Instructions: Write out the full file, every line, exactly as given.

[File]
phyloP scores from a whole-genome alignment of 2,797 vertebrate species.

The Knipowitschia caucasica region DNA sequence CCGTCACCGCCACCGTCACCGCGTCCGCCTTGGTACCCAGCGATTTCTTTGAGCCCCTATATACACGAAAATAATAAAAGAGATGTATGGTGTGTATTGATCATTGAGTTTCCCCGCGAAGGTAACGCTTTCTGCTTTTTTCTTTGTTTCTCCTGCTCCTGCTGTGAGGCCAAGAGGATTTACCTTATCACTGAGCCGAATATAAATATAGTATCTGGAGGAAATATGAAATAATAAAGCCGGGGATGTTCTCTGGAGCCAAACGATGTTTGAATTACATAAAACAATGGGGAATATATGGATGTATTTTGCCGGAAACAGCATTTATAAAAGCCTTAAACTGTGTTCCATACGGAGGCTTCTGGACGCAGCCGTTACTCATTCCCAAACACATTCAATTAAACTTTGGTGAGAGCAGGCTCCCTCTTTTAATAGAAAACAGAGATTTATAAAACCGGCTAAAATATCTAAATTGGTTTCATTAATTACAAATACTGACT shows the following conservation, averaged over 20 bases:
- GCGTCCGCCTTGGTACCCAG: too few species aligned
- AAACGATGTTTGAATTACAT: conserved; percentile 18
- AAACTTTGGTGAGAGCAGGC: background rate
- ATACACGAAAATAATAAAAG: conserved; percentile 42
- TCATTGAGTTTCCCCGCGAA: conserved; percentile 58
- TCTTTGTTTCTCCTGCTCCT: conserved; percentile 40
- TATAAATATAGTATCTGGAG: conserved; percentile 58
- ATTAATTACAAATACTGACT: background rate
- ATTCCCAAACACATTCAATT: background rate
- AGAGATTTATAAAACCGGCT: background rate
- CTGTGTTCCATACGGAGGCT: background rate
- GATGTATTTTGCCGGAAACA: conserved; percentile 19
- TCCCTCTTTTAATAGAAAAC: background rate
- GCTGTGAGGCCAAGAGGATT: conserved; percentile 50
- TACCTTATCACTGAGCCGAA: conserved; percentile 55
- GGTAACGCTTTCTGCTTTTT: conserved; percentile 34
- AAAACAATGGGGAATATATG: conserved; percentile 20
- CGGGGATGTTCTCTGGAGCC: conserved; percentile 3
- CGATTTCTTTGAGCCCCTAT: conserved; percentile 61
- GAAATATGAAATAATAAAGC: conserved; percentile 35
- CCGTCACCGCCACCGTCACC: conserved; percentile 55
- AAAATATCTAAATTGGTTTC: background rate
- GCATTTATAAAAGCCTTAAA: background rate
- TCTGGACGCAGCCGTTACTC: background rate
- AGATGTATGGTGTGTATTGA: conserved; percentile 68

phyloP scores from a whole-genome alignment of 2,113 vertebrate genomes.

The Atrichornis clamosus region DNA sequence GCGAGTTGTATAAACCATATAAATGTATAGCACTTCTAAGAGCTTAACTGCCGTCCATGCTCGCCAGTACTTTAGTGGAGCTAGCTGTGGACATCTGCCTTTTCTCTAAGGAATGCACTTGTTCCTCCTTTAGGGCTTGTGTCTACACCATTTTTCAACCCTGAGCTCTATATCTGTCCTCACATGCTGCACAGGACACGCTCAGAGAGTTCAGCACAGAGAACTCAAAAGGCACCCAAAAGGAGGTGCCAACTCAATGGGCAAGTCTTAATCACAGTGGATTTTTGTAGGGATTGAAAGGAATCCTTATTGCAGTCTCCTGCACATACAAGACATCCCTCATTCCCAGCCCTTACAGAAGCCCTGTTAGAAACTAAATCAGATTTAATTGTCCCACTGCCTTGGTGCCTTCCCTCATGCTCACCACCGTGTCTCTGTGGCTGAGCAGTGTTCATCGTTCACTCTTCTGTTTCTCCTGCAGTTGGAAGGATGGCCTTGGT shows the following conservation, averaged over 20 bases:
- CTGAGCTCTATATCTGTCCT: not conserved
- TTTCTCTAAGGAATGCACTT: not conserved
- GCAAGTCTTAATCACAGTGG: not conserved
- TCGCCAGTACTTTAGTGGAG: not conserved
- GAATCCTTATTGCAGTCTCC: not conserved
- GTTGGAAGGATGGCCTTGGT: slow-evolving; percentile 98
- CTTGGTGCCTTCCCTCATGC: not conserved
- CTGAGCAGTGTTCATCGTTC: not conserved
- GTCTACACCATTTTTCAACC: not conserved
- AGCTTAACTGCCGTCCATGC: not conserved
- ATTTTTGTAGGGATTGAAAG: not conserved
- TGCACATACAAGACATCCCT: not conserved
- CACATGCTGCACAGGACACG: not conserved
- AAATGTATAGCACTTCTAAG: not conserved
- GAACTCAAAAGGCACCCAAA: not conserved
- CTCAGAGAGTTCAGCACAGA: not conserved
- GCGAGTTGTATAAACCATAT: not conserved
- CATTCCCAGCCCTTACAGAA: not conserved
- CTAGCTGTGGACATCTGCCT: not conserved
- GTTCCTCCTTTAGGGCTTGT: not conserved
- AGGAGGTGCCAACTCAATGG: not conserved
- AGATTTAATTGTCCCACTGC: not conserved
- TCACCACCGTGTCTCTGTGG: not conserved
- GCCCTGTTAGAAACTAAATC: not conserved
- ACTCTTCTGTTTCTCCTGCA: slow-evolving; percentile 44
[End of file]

phyloP scores from a whole-genome alignment of 2,797 vertebrate species.

The Knipowitschia caucasica region DNA sequence CCGTCACCGCCACCGTCACCGCGTCCGCCTTGGTACCCAGCGATTTCTTTGAGCCCCTATATACACGAAAATAATAAAAGAGATGTATGGTGTGTATTGATCATTGAGTTTCCCCGCGAAGGTAACGCTTTCTGCTTTTTTCTTTGTTTCTCCTGCTCCTGCTGTGAGGCCAAGAGGATTTACCTTATCACTGAGCCGAATATAAATATAGTATCTGGAGGAAATATGAAATAATAAAGCCGGGGATGTTCTCTGGAGCCAAACGATGTTTGAATTACATAAAACAATGGGGAATATATGGATGTATTTTGCCGGAAACAGCATTTATAAAAGCCTTAAACTGTGTTCCATACGGAGGCTTCTGGACGCAGCCGTTACTCATTCCCAAACACATTCAATTAAACTTTGGTGAGAGCAGGCTCCCTCTTTTAATAGAAAACAGAGATTTATAAAACCGGCTAAAATATCTAAATTGGTTTCATTAATTACAAATACTGACT shows the following conservation, averaged over 20 bases:
- GCGTCCGCCTTGGTACCCAG: too few species aligned
- AAACGATGTTTGAATTACAT: conserved; percentile 18
- AAACTTTGGTGAGAGCAGGC: background rate
- ATACACGAAAATAATAAAAG: conserved; percentile 42
- TCATTGAGTTTCCCCGCGAA: conserved; percentile 58
- TCTTTGTTTCTCCTGCTCCT: conserved; percentile 40
- TATAAATATAGTATCTGGAG: conserved; percentile 58
- ATTAATTACAAATACTGACT: background rate
- ATTCCCAAACACATTCAATT: background rate
- AGAGATTTATAAAACCGGCT: background rate
- CTGTGTTCCATACGGAGGCT: background rate
- GATGTATTTTGCCGGAAACA: conserved; percentile 19
- TCCCTCTTTTAATAGAAAAC: background rate
- GCTGTGAGGCCAAGAGGATT: conserved; percentile 50
- TACCTTATCACTGAGCCGAA: conserved; percentile 55
- GGTAACGCTTTCTGCTTTTT: conserved; percentile 34
- AAAACAATGGGGAATATATG: conserved; percentile 20
- CGGGGATGTTCTCTGGAGCC: conserved; percentile 3
- CGATTTCTTTGAGCCCCTAT: conserved; percentile 61
- GAAATATGAAATAATAAAGC: conserved; percentile 35
- CCGTCACCGCCACCGTCACC: conserved; percentile 55
- AAAATATCTAAATTGGTTTC: background rate
- GCATTTATAAAAGCCTTAAA: background rate
- TCTGGACGCAGCCGTTACTC: background rate
- AGATGTATGGTGTGTATTGA: conserved; percentile 68

phyloP scores from a whole-genome alignment of 2,113 vertebrate genomes.

The Atrichornis clamosus region DNA sequence GCGAGTTGTATAAACCATATAAATGTATAGCACTTCTAAGAGCTTAACTGCCGTCCATGCTCGCCAGTACTTTAGTGGAGCTAGCTGTGGACATCTGCCTTTTCTCTAAGGAATGCACTTGTTCCTCCTTTAGGGCTTGTGTCTACACCATTTTTCAACCCTGAGCTCTATATCTGTCCTCACATGCTGCACAGGACACGCTCAGAGAGTTCAGCACAGAGAACTCAAAAGGCACCCAAAAGGAGGTGCCAACTCAATGGGCAAGTCTTAATCACAGTGGATTTTTGTAGGGATTGAAAGGAATCCTTATTGCAGTCTCCTGCACATACAAGACATCCCTCATTCCCAGCCCTTACAGAAGCCCTGTTAGAAACTAAATCAGATTTAATTGTCCCACTGCCTTGGTGCCTTCCCTCATGCTCACCACCGTGTCTCTGTGGCTGAGCAGTGTTCATCGTTCACTCTTCTGTTTCTCCTGCAGTTGGAAGGATGGCCTTGGT shows the following conservation, averaged over 20 bases:
- CTGAGCTCTATATCTGTCCT: not conserved
- TTTCTCTAAGGAATGCACTT: not conserved
- GCAAGTCTTAATCACAGTGG: not conserved
- TCGCCAGTACTTTAGTGGAG: not conserved
- GAATCCTTATTGCAGTCTCC: not conserved
- GTTGGAAGGATGGCCTTGGT: slow-evolving; percentile 98
- CTTGGTGCCTTCCCTCATGC: not conserved
- CTGAGCAGTGTTCATCGTTC: not conserved
- GTCTACACCATTTTTCAACC: not conserved
- AGCTTAACTGCCGTCCATGC: not conserved
- ATTTTTGTAGGGATTGAAAG: not conserved
- TGCACATACAAGACATCCCT: not conserved
- CACATGCTGCACAGGACACG: not conserved
- AAATGTATAGCACTTCTAAG: not conserved
- GAACTCAAAAGGCACCCAAA: not conserved
- CTCAGAGAGTTCAGCACAGA: not conserved
- GCGAGTTGTATAAACCATAT: not conserved
- CATTCCCAGCCCTTACAGAA: not conserved
- CTAGCTGTGGACATCTGCCT: not conserved
- GTTCCTCCTTTAGGGCTTGT: not conserved
- AGGAGGTGCCAACTCAATGG: not conserved
- AGATTTAATTGTCCCACTGC: not conserved
- TCACCACCGTGTCTCTGTGG: not conserved
- GCCCTGTTAGAAACTAAATC: not conserved
- ACTCTTCTGTTTCTCCTGCA: slow-evolving; percentile 44